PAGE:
Particularly, there is no government regulatory control of the spot crypto market at the moment. The CFTC’s jurisdiction only extends to suspected fraud in the underlying commodities markets and derivatives platforms. The SEC and CFTC jointly— they quarrel over jurisdiction — regulate the Crypto sector as of now.
Commissioner Kristin Johnson said on Thursday that the US Commodity Futures Trading Commission (CFTC) should begin using its existing authority to strengthen requirements for safeguarding customers’ assets while it waits for legislation to establish its place in crypto oversight.
A coincident or not, on the same day, CFTC chair Rostin Behnam appeared before the Senate Agriculture Committee where he implied that existing laws are not enough and that due to such restrictions, his organization could only access the affiliate that was formerly known as LedgerX, collapsed crypto exchange FTX’s derivatives trading arm.
While stating to lawmakers that he was unable to comment on any potential enforcement measures against FTX, Behnam added that “enforcement cases take time, but we’re moving expeditiously.” His enforcement staff is “laser-focused on this right now,” he added.
Coming back to Johnson, she referred to her remarks as a “call to action” against the theft of digital assets. Johnson cited the drama in the cryptocurrency business caused by the collapse of the FTX exchange and called for the CFTC to use its existing jurisdiction to further reduce possible risks to all consumer assets. She is worried about spillovers of the aftershocks of such incidents to the traditional financial system.
According to Johnson, the ecosystem for digital assets has been “roiled” by liquidity issues and a lack of responsible governance at well-known cryptocurrency exchanges and facilitators .
Johnson made the remarks as the CFTC fined another member of the cryptocurrency sector, Jeremy Spence, also known as “Coin Signals,” who was found guilty of scamming investors out of $5 million and sentenced to 42 months in jail earlier this year.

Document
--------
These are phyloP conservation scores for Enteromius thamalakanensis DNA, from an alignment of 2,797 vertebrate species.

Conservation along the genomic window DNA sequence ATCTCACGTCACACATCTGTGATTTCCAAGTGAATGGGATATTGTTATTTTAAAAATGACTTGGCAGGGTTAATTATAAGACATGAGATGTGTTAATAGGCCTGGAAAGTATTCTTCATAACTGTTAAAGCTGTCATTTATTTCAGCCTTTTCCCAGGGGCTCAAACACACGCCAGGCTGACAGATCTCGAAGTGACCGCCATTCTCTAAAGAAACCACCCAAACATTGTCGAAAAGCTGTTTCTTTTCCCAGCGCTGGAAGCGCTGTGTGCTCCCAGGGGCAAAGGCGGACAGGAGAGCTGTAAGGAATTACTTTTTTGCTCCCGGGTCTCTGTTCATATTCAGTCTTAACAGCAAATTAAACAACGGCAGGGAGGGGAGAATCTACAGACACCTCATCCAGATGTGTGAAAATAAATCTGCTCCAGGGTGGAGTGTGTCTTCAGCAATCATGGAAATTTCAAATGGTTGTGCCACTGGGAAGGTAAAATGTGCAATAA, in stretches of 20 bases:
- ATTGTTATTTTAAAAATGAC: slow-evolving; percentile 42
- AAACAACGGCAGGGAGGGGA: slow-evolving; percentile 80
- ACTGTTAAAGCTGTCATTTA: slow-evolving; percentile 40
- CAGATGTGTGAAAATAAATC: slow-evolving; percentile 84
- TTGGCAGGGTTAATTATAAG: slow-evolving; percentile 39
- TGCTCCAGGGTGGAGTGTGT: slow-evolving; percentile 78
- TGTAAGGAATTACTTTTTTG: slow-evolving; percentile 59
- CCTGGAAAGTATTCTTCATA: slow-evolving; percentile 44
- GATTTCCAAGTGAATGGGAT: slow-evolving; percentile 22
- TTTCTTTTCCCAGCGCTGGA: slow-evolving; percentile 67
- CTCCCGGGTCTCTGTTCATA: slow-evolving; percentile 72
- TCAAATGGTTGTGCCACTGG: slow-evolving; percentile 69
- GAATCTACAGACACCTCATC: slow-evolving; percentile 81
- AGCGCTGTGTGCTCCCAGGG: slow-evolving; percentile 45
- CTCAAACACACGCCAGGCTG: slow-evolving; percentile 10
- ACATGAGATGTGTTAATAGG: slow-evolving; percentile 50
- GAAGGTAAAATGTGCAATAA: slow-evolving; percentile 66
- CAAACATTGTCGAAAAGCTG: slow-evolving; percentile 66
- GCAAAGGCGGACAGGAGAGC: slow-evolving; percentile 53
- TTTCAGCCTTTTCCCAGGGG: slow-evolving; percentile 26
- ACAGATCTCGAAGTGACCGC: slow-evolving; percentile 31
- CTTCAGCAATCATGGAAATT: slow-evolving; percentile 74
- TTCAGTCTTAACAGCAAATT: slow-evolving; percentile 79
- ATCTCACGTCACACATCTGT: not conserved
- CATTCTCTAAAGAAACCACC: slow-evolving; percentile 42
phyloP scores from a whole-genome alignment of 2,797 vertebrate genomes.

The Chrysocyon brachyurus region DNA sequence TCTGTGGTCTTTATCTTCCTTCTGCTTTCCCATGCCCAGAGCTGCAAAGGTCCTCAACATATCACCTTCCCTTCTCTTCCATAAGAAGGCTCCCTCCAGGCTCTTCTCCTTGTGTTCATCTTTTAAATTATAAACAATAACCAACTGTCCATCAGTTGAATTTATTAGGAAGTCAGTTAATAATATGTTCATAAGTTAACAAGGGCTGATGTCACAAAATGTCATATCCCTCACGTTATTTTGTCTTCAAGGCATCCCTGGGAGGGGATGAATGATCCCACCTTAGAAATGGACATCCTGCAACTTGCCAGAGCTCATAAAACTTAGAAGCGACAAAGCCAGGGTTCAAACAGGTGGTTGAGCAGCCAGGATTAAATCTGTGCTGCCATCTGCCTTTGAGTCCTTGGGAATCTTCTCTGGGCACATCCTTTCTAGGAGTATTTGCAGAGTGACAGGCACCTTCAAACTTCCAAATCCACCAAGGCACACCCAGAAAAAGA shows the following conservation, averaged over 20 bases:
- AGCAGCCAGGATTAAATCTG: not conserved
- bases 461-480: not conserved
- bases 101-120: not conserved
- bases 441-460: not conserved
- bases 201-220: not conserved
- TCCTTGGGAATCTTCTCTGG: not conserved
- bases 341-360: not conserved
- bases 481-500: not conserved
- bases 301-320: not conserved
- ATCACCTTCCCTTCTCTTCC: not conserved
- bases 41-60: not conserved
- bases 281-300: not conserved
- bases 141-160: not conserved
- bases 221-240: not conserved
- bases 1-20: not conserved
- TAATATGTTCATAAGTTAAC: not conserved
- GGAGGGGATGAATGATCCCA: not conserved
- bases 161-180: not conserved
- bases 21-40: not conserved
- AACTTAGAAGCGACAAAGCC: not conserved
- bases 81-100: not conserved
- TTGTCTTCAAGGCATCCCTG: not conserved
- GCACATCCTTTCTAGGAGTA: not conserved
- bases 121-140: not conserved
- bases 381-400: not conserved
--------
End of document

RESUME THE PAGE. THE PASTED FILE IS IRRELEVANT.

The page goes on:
However, any agency rule-making will only apply to businesses that are already subject to regulation or that are applying for registration.
Johnson also anticipated a wave of crypto mergers and acquisitions in her statement.
“As we unravel the tangled web of interconnected financial transactions and relationships among cryptocurrency trading platforms facing liquidity crises, we should anticipate a season of mergers, acquisitions, and consolidation.”
She concluded by stating that the CFTC should look into ways to make sure that these regulations also apply to any alternative market structures that may be considered. According to her, these initiatives would eliminate a regulatory gap and guarantee that a parallel standard is applied to the segregation of client assets or property that is kept in trust in all circumstances.
She also expresses optimism that Congress will adopt a whole-of-government strategy, as directed by an executive order signed by President Joe Biden, to ensure that enforcement bodies like CFTC themselves, could prevent activities that misuse regulatory loopholes or exploit the regulatory gap that currently restricts their visibility when it comes to the crypto industry and “stymies” their ability to adopt the rules necessary to carry out their mission in these markets. According to her, the key is to safeguard consumers, uphold market integrity, and promote regulated, equitable, and open markets.